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Oct 25, 2015, 01:07 PM
71% of the world is runway . .
Bart83's Avatar
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Build Log

Dornier Do24K1 , 1/10th scale ( Maiden Flight report & video )


Well here it finally is ,the start of my Dornier Do24. The project already has quite a bit of history itself as some of you may know. I will tell about that later on in this post.

This build will also be a tribute to all Dutch crews who served on this aircraft during the defence of the Netherlands East Indies against the Japanese invader. A part of history often overlooked or ignored.
I hope that this build will give the Dutch navy crewmembers some time in the spotlight and more people learn about the Dutch effort during the early stages of war in the pacific theatre.
At first some background on the real thing. This aircraft has an interesting history.


The Dornier Do24K for the Marine Luchtvaartdienst (MLD , Dutch naval airserice)

Since 1926 the MLD was using the Dornier Wal flying boats to patrol the vasteness of the Dutch Indies, with distanses streching out sometimes more than from one side of Europe to the other. The Wal's performance was adequate but the airplane soon got outdated. In 1934 the navy started an investigation into a succeeder for the Wal.
The new plane had to be bigger, equipped with three engines, none of these to use pusher propellers, a maximum speed of 315 km/h, be of an all-metal construction and comforatble enough for long distances.
With this specification in hand the navy went to a number of company's for there awnser on the requirements such as Fokker , Sikorsy and Dornier. The latter was the only one that came up with a design which could be ready in time. In 1935 Dornier came up with design P14 and by the end of that year a detailed model was ready to show to the Dutch navy. In 1936 the first contract was signed for the delivery of 6 aircraft. At this time Germany was very busy with re-arming the Luftwaffe so the german goverment had no interest in giving away production capacity for a dutch navy flyingboat.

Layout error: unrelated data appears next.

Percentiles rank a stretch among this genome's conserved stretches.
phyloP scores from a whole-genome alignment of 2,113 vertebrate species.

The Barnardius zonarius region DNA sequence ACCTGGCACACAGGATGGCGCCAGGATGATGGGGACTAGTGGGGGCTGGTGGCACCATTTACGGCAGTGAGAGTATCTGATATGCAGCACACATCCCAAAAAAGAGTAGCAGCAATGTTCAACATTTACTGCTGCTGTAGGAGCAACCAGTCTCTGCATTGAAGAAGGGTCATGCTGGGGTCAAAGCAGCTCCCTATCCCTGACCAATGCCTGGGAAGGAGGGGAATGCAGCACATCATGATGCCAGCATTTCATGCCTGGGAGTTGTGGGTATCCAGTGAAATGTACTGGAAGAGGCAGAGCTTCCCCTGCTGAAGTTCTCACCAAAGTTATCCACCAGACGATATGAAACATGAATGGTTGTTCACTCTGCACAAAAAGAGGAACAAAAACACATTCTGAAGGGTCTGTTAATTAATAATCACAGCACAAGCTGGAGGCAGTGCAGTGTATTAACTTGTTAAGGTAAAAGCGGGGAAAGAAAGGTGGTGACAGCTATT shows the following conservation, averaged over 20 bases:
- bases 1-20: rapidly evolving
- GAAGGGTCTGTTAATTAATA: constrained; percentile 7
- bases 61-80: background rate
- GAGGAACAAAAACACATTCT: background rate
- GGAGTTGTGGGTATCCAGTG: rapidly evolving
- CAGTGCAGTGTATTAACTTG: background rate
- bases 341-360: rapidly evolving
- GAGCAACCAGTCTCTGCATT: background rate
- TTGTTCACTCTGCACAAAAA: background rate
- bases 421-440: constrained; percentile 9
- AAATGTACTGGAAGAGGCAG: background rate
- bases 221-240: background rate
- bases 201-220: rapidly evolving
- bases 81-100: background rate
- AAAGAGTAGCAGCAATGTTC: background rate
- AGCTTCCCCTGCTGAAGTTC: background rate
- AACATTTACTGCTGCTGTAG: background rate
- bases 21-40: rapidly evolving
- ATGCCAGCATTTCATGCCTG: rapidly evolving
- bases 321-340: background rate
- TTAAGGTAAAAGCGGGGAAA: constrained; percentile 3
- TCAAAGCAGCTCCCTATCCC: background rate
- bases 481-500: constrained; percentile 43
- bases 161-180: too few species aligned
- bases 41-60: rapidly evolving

The first order was thus placed via the Swiss Aero-Metall A.G. in Zurich. Aero-Metall was the Swiss Dornier factory and she handed the order over to a Dornier daughter company, A.G. fur Dornier Flugzeuge based at Altenrhein, on the Swiss side of the Bodensee.
Do 24 V3, the first of the Dutch boats, took off from Lake Constance on 3 July 1937, with the second Dutch boat, Do 24 V4 following soon after. As the Dutch required that their flying boats use the same engines as the Martin 139 bombers in use in the Dutch East Indies, they were fitted with 887 hp Wright R-1820-F52 Cyclone radial engines. Test results were good, with the new flying boat proving capable of operating from extremely rough open seas, and the Dutch placed an order for a further 12 Do 24s on 22 July 1937.
The Netherlands was enthusiastic about the new flying boat, and planned to purchase as many as 90 Do 24s. Of these, 30 were to be built by Dornier (with all but the first two prototypes assembled by Dornier's Swiss subsidiary based at Altenrhein). The remaining aircraft were to be built under licence in the Netherlands by Aviolanda at Papendrecht. Of these aircraft, all but one of the German and Swiss built aircraft and the first seven Aviolanda-built aircraft were to be Do 24K-1s, powered by the original R-1820-F52 engines, while the remaining aircraft were to be Do 24K-2s, with more powerful 1,100 horsepower R-1820-G102 engines.
Thirty-seven Dutch- and German-built Do 24s had been sent to the East Indies by the time of the German occupation of the Netherlands in June 1940. Until the outbreak of war, these aircraft would have flown the tri-color roundel. Later, to avoid confusion with British or French roundels, Dutch aircraft flew a black-bordered orange triangle insignia.
During the defence of the Netherlands East indies a heavy task lay upon the flight crews. They had to fly reconnaissance missions , lay mine's , drop bombs and preform rescue operations.

Original source : Dornier24.com , The Dutch naval airforce against Japan by Tom Womack , Dornier Do24 , herinneringen aan een legendarische vliegboot by Prudent Staal & Pieter van Wijngaarden


During this build thread i will try to write some about individual missions from time to time. There are quite some heroic stories to tell.